Behaviour Change

PROPAGANDA FOR CHANGE is a project created by the students of Behaviour Change (ps359) and Professor Thomas Hills @thomhills at the Psychology Department of the University of Warwick. This work was supported by funding from Warwick's Institute for Advanced Teaching and Learning.

Saturday, February 21, 2015

Wear a seatbelt!

This advert is raising awareness of the importance of wearing a seatbelt. It shows an ordinary man, Richard, who is driving along minding his own business, but not wearing his seatbelt. Immediately the voiceover says “Richard didn’t want to die, but he couldn’t stop himself”. It goes on to show Richard’s car crashing into another car coming in the opposite direction, which the advert explains is not actually the reason for his death. We are told that the reason Richard died was because he was not wearing a seatbelt. The advert then goes on to detail the graphic consequences of not wearing your seatbelt when you get into a car crash.

This advert had made use of the “Consequences Template” outlines by Goldenberg, Mazursky and Solomon (1999). This template has two versions – the extreme consequences version whereby the consequences of an action shown in the message are taken to the extreme. However this advert has used the inverted consequences version, warning against the consequences of not following the recommendation in the advert.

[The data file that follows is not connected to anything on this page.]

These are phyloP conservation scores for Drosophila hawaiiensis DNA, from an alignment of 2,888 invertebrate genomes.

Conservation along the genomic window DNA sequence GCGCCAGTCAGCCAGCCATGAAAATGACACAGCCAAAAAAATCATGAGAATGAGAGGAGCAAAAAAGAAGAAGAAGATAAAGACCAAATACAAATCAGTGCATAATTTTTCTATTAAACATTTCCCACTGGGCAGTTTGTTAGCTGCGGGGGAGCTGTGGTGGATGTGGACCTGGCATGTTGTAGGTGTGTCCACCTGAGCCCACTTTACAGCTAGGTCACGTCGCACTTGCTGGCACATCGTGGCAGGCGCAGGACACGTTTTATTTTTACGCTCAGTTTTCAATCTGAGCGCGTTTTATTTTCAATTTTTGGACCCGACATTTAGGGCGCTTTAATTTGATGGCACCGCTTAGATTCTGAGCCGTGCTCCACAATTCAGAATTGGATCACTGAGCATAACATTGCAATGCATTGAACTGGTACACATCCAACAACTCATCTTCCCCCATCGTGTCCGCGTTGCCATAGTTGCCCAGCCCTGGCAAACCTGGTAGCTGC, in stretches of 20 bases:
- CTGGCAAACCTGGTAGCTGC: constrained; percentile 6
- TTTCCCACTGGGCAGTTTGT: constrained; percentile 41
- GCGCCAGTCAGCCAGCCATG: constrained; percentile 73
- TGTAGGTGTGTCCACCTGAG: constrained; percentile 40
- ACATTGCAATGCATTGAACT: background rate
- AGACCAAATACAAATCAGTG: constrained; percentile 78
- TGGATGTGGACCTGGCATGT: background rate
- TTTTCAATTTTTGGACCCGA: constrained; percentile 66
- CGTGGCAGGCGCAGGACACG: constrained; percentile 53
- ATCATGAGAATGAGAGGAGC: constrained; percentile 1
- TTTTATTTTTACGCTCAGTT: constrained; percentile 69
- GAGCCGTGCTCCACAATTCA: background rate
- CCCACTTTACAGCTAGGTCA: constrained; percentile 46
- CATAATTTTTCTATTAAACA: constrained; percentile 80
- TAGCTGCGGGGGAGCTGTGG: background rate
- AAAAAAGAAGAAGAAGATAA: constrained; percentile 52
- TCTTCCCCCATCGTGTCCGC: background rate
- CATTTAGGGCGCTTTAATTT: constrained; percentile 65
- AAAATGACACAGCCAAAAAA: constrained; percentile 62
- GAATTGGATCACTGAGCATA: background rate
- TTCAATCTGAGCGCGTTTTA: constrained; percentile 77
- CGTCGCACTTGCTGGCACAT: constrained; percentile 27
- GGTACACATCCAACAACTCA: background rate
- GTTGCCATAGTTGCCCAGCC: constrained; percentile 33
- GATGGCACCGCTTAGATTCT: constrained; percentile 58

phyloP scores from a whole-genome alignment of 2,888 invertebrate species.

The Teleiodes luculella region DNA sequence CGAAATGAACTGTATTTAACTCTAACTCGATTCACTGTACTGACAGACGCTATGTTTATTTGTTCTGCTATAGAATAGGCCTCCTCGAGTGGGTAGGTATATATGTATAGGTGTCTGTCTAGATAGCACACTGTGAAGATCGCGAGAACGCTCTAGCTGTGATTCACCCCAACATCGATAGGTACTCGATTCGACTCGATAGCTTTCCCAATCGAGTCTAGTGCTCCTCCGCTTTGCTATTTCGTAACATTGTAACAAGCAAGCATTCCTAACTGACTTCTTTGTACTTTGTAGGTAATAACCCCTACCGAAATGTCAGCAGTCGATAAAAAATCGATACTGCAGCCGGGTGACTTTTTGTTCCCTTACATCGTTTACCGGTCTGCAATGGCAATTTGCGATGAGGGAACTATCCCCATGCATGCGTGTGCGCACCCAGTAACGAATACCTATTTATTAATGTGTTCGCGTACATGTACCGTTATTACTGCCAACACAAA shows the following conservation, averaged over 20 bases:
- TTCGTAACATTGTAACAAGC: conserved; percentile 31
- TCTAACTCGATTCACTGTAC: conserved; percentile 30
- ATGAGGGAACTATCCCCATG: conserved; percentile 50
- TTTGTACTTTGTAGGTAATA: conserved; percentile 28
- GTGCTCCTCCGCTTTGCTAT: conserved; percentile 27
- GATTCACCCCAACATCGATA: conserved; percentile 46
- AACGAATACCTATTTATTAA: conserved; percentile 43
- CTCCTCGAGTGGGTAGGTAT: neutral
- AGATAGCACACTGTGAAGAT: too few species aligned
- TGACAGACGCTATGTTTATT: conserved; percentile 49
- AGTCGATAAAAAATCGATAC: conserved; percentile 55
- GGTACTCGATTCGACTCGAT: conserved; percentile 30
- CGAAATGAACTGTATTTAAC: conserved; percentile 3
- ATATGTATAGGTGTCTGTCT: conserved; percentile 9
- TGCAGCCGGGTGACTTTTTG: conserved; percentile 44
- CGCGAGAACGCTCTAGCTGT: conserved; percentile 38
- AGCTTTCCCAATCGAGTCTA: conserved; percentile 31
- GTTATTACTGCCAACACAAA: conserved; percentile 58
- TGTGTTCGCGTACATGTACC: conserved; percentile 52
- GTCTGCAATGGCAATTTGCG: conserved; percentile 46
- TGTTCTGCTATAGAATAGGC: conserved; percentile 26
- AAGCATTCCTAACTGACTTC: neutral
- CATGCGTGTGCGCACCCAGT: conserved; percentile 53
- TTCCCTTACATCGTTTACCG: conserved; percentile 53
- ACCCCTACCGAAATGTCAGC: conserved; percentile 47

This advert is an example of the inverted consequences template because it is warning viewers against the consequences of not following the recommendation to wear your seatbelt. Namely, that rather than being able to fix your car and get on with your life as you would have been able to if you had followed the advert’s advice, you will end up severely injured if not dead if you do not wear a seatbelt. 

Goldenberg, J., Mazursky, D., & Solomon, S. (1999). The fundamental template of quality ads. Marketing Science, 18(3), 333-351.

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